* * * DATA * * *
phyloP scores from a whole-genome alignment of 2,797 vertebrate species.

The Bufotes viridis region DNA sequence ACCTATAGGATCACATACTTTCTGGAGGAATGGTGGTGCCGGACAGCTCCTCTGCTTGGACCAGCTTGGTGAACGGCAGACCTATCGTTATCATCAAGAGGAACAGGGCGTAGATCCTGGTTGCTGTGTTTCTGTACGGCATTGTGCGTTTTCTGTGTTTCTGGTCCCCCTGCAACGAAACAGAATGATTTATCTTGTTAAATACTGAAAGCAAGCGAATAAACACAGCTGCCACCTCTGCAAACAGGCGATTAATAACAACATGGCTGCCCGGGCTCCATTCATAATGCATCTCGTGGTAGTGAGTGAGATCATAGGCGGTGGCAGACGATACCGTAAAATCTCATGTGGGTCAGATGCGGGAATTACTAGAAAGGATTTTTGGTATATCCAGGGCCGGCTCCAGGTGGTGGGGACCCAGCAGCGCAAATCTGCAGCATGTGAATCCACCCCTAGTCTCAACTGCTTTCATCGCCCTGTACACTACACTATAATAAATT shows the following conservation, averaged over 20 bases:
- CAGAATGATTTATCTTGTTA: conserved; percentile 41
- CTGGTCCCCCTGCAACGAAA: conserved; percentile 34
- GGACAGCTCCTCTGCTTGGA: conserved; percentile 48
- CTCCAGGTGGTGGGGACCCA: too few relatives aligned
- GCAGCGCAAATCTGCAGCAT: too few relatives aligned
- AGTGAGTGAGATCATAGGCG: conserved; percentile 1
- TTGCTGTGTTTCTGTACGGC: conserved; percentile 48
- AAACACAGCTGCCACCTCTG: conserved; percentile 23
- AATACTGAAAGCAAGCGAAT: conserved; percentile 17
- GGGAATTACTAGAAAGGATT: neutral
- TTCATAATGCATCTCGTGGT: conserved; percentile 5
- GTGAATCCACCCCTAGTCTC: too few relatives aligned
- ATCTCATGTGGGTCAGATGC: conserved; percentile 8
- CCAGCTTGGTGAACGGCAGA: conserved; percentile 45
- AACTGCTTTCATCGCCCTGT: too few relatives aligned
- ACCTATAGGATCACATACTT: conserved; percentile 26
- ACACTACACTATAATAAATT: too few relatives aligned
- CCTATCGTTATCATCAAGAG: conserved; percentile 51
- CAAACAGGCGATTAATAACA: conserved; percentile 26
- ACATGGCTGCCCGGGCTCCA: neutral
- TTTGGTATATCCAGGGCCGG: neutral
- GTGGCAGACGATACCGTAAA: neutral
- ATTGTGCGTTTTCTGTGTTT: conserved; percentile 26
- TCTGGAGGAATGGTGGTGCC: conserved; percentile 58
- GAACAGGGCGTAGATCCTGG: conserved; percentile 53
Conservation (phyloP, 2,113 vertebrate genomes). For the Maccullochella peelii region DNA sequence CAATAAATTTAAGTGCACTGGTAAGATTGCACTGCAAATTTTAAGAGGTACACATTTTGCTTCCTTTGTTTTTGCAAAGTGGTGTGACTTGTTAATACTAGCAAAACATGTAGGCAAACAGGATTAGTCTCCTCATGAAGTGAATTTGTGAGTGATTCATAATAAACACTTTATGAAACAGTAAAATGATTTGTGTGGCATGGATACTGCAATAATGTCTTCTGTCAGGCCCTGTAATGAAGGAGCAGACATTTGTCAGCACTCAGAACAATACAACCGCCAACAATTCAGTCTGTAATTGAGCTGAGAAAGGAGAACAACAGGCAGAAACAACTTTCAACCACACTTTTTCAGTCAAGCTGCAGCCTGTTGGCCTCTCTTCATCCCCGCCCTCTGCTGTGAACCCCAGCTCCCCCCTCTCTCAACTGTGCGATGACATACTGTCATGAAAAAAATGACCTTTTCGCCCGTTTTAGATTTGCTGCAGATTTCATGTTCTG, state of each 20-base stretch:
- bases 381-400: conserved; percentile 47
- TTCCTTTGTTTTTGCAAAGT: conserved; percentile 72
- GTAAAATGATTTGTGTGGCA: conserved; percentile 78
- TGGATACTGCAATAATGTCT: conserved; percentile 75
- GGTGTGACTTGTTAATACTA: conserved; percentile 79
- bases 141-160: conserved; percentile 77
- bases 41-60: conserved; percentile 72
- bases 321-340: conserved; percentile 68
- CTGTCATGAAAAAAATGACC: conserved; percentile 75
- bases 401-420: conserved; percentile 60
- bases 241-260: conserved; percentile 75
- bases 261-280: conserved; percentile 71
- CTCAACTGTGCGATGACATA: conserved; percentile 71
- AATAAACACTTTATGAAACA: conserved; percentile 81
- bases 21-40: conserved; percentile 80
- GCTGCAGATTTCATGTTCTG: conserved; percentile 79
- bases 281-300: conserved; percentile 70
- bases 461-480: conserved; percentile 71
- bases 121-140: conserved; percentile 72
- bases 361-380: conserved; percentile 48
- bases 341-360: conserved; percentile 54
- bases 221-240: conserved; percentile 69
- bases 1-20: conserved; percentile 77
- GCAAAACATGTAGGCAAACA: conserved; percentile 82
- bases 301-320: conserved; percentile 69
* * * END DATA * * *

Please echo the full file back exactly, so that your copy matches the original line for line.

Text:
phyloP scores from a whole-genome alignment of 2,797 vertebrate species.

The Bufotes viridis region DNA sequence ACCTATAGGATCACATACTTTCTGGAGGAATGGTGGTGCCGGACAGCTCCTCTGCTTGGACCAGCTTGGTGAACGGCAGACCTATCGTTATCATCAAGAGGAACAGGGCGTAGATCCTGGTTGCTGTGTTTCTGTACGGCATTGTGCGTTTTCTGTGTTTCTGGTCCCCCTGCAACGAAACAGAATGATTTATCTTGTTAAATACTGAAAGCAAGCGAATAAACACAGCTGCCACCTCTGCAAACAGGCGATTAATAACAACATGGCTGCCCGGGCTCCATTCATAATGCATCTCGTGGTAGTGAGTGAGATCATAGGCGGTGGCAGACGATACCGTAAAATCTCATGTGGGTCAGATGCGGGAATTACTAGAAAGGATTTTTGGTATATCCAGGGCCGGCTCCAGGTGGTGGGGACCCAGCAGCGCAAATCTGCAGCATGTGAATCCACCCCTAGTCTCAACTGCTTTCATCGCCCTGTACACTACACTATAATAAATT shows the following conservation, averaged over 20 bases:
- CAGAATGATTTATCTTGTTA: conserved; percentile 41
- CTGGTCCCCCTGCAACGAAA: conserved; percentile 34
- GGACAGCTCCTCTGCTTGGA: conserved; percentile 48
- CTCCAGGTGGTGGGGACCCA: too few relatives aligned
- GCAGCGCAAATCTGCAGCAT: too few relatives aligned
- AGTGAGTGAGATCATAGGCG: conserved; percentile 1
- TTGCTGTGTTTCTGTACGGC: conserved; percentile 48
- AAACACAGCTGCCACCTCTG: conserved; percentile 23
- AATACTGAAAGCAAGCGAAT: conserved; percentile 17
- GGGAATTACTAGAAAGGATT: neutral
- TTCATAATGCATCTCGTGGT: conserved; percentile 5
- GTGAATCCACCCCTAGTCTC: too few relatives aligned
- ATCTCATGTGGGTCAGATGC: conserved; percentile 8
- CCAGCTTGGTGAACGGCAGA: conserved; percentile 45
- AACTGCTTTCATCGCCCTGT: too few relatives aligned
- ACCTATAGGATCACATACTT: conserved; percentile 26
- ACACTACACTATAATAAATT: too few relatives aligned
- CCTATCGTTATCATCAAGAG: conserved; percentile 51
- CAAACAGGCGATTAATAACA: conserved; percentile 26
- ACATGGCTGCCCGGGCTCCA: neutral
- TTTGGTATATCCAGGGCCGG: neutral
- GTGGCAGACGATACCGTAAA: neutral
- ATTGTGCGTTTTCTGTGTTT: conserved; percentile 26
- TCTGGAGGAATGGTGGTGCC: conserved; percentile 58
- GAACAGGGCGTAGATCCTGG: conserved; percentile 53
Conservation (phyloP, 2,113 vertebrate genomes). For the Maccullochella peelii region DNA sequence CAATAAATTTAAGTGCACTGGTAAGATTGCACTGCAAATTTTAAGAGGTACACATTTTGCTTCCTTTGTTTTTGCAAAGTGGTGTGACTTGTTAATACTAGCAAAACATGTAGGCAAACAGGATTAGTCTCCTCATGAAGTGAATTTGTGAGTGATTCATAATAAACACTTTATGAAACAGTAAAATGATTTGTGTGGCATGGATACTGCAATAATGTCTTCTGTCAGGCCCTGTAATGAAGGAGCAGACATTTGTCAGCACTCAGAACAATACAACCGCCAACAATTCAGTCTGTAATTGAGCTGAGAAAGGAGAACAACAGGCAGAAACAACTTTCAACCACACTTTTTCAGTCAAGCTGCAGCCTGTTGGCCTCTCTTCATCCCCGCCCTCTGCTGTGAACCCCAGCTCCCCCCTCTCTCAACTGTGCGATGACATACTGTCATGAAAAAAATGACCTTTTCGCCCGTTTTAGATTTGCTGCAGATTTCATGTTCTG, state of each 20-base stretch:
- bases 381-400: conserved; percentile 47
- TTCCTTTGTTTTTGCAAAGT: conserved; percentile 72
- GTAAAATGATTTGTGTGGCA: conserved; percentile 78
- TGGATACTGCAATAATGTCT: conserved; percentile 75
- GGTGTGACTTGTTAATACTA: conserved; percentile 79
- bases 141-160: conserved; percentile 77
- bases 41-60: conserved; percentile 72
- bases 321-340: conserved; percentile 68
- CTGTCATGAAAAAAATGACC: conserved; percentile 75
- bases 401-420: conserved; percentile 60
- bases 241-260: conserved; percentile 75
- bases 261-280: conserved; percentile 71
- CTCAACTGTGCGATGACATA: conserved; percentile 71
- AATAAACACTTTATGAAACA: conserved; percentile 81
- bases 21-40: conserved; percentile 80
- GCTGCAGATTTCATGTTCTG: conserved; percentile 79
- bases 281-300: conserved; percentile 70
- bases 461-480: conserved; percentile 71
- bases 121-140: conserved; percentile 72
- bases 361-380: conserved; percentile 48
- bases 341-360: conserved; percentile 54
- bases 221-240: conserved; percentile 69
- bases 1-20: conserved; percentile 77
- GCAAAACATGTAGGCAAACA: conserved; percentile 82
- bases 301-320: conserved; percentile 69